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Adverse events and treatment interruption in tuberculosis patients with and without HIV co-infection
  1. R A M Breen1,
  2. R F Miller2,
  3. T Gorsuch3,
  4. C J Smith2,
  5. A Schwenk3,
  6. W Holmes1,
  7. J Ballinger1,
  8. L Swaden1,
  9. M A Johnson1,
  10. I Cropley1,
  11. M C I Lipman1
  1. 1Department of HIV Medicine, Royal Free Hospital, London, UK
  2. 2Department of Primary Care and Population Sciences, Royal Free and University College Medical School, London, UK
  3. 3Department of HIV Medicine, North Middlesex Hospital, London, UK
  1. Correspondence to:
    Dr R A M Breen
    Department of Thoracic and HIV Medicine, Royal Free Hospital, London NW3 2QG, UK; r.breen{at}medsch.ucl.ac.uk

Abstract

Background: Serious treatment associated adverse events are thought to occur more frequently in individuals with tuberculosis (TB) who are co-infected with HIV. A study was undertaken to assess the frequency of serious (grade III/IV) adverse events and interruption of anti-TB treatment in the era of effective antiretroviral therapy.

Methods: The incidence of serious adverse events was retrospectively compared in 312 individuals treated for TB, 156 of whom were co-infected with HIV.

Results: 111 HIV infected individuals (71%) received highly active antiretroviral therapy at the same time as anti-TB treatment. Serious adverse events were recorded in 40% HIV infected and 26% HIV uninfected individuals (p = 0.008). Peripheral neuropathy and persistent vomiting were more common in co-infected patients (p<0.001; p = 0.006), although all cause interruption of anti-TB treatment occurred with similar frequency in the two groups (13% in HIV infected patients and 15% in HIV uninfected patients; p = 0.74). In 85% of HIV infected patients and 87% of HIV uninfected individuals this was due to hepatotoxicity, which typically presented within 2 months of starting treatment. The median delay in restarting treatment was 4 weeks, so most individuals required full TB re-treatment.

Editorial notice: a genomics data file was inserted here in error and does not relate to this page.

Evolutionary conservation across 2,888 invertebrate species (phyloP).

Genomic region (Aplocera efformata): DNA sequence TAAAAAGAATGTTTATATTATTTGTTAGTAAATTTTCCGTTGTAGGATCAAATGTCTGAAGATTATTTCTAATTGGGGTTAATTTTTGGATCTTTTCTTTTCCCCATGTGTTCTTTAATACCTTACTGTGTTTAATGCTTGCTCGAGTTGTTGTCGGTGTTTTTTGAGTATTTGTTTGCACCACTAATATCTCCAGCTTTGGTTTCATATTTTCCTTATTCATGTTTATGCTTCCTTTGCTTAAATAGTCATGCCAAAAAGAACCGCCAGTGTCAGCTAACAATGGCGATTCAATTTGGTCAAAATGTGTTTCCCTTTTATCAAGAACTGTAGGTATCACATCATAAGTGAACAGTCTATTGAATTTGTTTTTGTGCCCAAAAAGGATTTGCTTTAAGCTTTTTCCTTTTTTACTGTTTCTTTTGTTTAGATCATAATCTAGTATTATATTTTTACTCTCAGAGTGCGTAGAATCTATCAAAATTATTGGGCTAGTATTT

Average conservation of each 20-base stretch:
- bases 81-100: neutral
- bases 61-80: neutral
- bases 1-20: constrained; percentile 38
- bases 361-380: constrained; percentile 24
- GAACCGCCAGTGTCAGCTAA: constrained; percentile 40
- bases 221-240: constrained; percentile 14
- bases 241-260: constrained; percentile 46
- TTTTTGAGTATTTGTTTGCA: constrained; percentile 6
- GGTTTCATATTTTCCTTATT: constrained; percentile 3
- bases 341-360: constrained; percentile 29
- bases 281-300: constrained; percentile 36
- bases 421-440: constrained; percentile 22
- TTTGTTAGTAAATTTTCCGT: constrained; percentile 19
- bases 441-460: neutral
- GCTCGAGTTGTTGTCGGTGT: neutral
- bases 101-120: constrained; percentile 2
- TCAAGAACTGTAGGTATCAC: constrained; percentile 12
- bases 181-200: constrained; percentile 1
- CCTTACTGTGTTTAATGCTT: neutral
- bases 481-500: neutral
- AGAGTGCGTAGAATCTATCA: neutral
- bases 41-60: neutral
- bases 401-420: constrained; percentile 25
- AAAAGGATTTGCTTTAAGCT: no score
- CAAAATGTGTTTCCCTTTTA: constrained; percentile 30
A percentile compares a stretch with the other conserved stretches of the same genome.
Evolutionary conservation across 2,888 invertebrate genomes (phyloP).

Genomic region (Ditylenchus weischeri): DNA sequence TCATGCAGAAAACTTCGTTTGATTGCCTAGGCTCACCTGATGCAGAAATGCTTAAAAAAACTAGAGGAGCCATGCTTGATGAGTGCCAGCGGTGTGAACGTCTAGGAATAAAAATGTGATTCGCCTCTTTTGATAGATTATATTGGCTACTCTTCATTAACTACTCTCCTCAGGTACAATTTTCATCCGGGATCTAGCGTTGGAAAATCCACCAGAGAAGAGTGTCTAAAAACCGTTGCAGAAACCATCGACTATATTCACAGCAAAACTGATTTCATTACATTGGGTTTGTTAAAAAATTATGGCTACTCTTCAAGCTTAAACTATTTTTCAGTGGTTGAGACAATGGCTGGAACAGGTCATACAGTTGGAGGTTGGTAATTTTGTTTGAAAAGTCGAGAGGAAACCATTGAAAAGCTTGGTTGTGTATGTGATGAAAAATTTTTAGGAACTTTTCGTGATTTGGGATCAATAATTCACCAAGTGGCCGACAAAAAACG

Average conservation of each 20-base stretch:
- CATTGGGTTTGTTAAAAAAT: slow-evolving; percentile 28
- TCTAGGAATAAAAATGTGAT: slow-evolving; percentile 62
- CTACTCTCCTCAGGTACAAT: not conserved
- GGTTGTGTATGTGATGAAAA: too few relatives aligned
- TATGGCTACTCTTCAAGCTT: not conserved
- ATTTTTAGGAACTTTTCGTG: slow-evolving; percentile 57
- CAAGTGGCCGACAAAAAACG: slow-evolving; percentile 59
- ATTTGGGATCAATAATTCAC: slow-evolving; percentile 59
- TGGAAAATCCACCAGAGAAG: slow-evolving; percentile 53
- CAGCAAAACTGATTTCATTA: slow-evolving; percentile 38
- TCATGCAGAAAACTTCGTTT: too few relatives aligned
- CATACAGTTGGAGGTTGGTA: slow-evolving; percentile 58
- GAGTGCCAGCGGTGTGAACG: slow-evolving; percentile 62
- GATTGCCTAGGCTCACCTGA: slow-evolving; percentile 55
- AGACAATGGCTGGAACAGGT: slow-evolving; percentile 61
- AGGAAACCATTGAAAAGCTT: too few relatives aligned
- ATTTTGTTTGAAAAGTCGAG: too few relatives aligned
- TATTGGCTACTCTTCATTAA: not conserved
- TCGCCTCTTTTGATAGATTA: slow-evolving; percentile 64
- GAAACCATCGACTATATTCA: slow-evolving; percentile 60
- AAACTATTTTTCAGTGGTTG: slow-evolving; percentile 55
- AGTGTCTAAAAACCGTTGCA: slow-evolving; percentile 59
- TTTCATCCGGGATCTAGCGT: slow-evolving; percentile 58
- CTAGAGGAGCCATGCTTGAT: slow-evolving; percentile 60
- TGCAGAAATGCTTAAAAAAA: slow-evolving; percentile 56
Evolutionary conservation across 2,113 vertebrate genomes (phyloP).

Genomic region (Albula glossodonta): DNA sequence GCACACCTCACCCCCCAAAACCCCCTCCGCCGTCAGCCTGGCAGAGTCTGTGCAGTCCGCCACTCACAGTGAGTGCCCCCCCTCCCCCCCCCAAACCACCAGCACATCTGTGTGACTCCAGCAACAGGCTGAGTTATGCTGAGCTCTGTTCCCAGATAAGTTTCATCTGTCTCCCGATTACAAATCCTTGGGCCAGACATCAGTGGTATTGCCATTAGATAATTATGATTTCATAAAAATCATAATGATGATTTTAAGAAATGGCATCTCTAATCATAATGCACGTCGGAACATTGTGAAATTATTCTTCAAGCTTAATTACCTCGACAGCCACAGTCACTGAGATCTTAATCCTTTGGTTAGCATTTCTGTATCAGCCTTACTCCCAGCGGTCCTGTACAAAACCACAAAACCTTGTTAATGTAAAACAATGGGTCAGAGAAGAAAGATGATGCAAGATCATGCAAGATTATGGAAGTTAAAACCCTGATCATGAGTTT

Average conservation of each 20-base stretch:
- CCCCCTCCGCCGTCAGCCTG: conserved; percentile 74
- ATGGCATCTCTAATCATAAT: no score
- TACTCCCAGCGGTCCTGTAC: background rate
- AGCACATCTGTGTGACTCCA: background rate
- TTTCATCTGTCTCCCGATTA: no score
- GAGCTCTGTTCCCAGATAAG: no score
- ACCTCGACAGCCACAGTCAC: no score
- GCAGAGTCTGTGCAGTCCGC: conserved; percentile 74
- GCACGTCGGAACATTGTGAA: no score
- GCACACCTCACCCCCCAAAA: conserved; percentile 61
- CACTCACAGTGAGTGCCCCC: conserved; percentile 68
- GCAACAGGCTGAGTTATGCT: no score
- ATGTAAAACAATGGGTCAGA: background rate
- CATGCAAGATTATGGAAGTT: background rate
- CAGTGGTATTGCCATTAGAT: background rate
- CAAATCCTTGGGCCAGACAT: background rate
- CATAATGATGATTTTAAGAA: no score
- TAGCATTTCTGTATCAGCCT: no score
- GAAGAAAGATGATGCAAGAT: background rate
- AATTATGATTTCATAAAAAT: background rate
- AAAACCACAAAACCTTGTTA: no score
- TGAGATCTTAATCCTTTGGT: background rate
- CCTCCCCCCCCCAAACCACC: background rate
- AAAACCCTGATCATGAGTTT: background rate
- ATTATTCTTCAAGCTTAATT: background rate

Conclusion: Despite a greater rate of serious (grade III/IV) adverse events among HIV infected individuals, discontinuation of anti-TB treatment occurred with a similar frequency in HIV infected and HIV uninfected individuals.

  • HAART, highly active antiretroviral therapy
  • NRTI, nucleoside reverse transcriptase inhibitor
  • NNRTI, non-nucleoside reverse transcriptase inhibitor
  • PI, protease inhibitor
  • TB, tuberculosis
  • tuberculosis
  • HIV
  • antiretroviral treatment
  • hepatotoxicity
  • neuropathy

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Footnotes

  • Published Online First 14 July 2006

  • Funding: none.

  • Competing interests: none declared.

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